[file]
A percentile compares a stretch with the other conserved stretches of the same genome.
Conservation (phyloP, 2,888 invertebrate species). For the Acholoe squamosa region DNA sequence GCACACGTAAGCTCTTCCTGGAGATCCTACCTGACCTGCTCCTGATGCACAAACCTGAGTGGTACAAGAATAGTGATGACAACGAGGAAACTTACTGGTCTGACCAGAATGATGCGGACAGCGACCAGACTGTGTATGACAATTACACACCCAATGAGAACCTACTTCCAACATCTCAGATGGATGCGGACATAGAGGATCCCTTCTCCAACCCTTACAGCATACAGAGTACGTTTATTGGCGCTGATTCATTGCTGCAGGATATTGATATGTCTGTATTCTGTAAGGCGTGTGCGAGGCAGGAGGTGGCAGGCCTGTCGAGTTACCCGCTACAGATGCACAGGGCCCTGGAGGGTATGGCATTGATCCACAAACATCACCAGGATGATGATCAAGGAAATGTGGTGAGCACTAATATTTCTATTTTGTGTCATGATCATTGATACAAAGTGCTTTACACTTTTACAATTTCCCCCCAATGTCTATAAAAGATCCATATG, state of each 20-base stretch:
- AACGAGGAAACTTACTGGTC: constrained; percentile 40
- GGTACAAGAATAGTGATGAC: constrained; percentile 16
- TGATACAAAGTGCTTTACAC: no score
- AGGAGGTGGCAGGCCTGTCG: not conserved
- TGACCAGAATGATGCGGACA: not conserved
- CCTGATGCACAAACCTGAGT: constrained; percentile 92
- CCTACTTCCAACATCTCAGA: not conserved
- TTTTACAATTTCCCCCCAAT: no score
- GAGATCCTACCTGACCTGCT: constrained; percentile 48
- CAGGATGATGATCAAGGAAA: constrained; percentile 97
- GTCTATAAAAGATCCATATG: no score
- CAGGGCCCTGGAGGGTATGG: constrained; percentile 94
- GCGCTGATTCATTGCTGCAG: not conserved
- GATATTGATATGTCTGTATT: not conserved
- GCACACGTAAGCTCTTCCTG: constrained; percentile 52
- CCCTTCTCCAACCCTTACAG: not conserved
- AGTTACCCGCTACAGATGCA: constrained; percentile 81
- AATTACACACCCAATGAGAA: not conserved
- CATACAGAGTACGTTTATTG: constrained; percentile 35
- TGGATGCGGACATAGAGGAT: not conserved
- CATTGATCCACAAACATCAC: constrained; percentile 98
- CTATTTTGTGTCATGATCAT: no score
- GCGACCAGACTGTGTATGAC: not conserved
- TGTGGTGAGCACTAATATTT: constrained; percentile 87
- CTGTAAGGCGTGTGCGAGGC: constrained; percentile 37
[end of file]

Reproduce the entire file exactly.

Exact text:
A percentile compares a stretch with the other conserved stretches of the same genome.
Conservation (phyloP, 2,888 invertebrate species). For the Acholoe squamosa region DNA sequence GCACACGTAAGCTCTTCCTGGAGATCCTACCTGACCTGCTCCTGATGCACAAACCTGAGTGGTACAAGAATAGTGATGACAACGAGGAAACTTACTGGTCTGACCAGAATGATGCGGACAGCGACCAGACTGTGTATGACAATTACACACCCAATGAGAACCTACTTCCAACATCTCAGATGGATGCGGACATAGAGGATCCCTTCTCCAACCCTTACAGCATACAGAGTACGTTTATTGGCGCTGATTCATTGCTGCAGGATATTGATATGTCTGTATTCTGTAAGGCGTGTGCGAGGCAGGAGGTGGCAGGCCTGTCGAGTTACCCGCTACAGATGCACAGGGCCCTGGAGGGTATGGCATTGATCCACAAACATCACCAGGATGATGATCAAGGAAATGTGGTGAGCACTAATATTTCTATTTTGTGTCATGATCATTGATACAAAGTGCTTTACACTTTTACAATTTCCCCCCAATGTCTATAAAAGATCCATATG, state of each 20-base stretch:
- AACGAGGAAACTTACTGGTC: constrained; percentile 40
- GGTACAAGAATAGTGATGAC: constrained; percentile 16
- TGATACAAAGTGCTTTACAC: no score
- AGGAGGTGGCAGGCCTGTCG: not conserved
- TGACCAGAATGATGCGGACA: not conserved
- CCTGATGCACAAACCTGAGT: constrained; percentile 92
- CCTACTTCCAACATCTCAGA: not conserved
- TTTTACAATTTCCCCCCAAT: no score
- GAGATCCTACCTGACCTGCT: constrained; percentile 48
- CAGGATGATGATCAAGGAAA: constrained; percentile 97
- GTCTATAAAAGATCCATATG: no score
- CAGGGCCCTGGAGGGTATGG: constrained; percentile 94
- GCGCTGATTCATTGCTGCAG: not conserved
- GATATTGATATGTCTGTATT: not conserved
- GCACACGTAAGCTCTTCCTG: constrained; percentile 52
- CCCTTCTCCAACCCTTACAG: not conserved
- AGTTACCCGCTACAGATGCA: constrained; percentile 81
- AATTACACACCCAATGAGAA: not conserved
- CATACAGAGTACGTTTATTG: constrained; percentile 35
- TGGATGCGGACATAGAGGAT: not conserved
- CATTGATCCACAAACATCAC: constrained; percentile 98
- CTATTTTGTGTCATGATCAT: no score
- GCGACCAGACTGTGTATGAC: not conserved
- TGTGGTGAGCACTAATATTT: constrained; percentile 87
- CTGTAAGGCGTGTGCGAGGC: constrained; percentile 37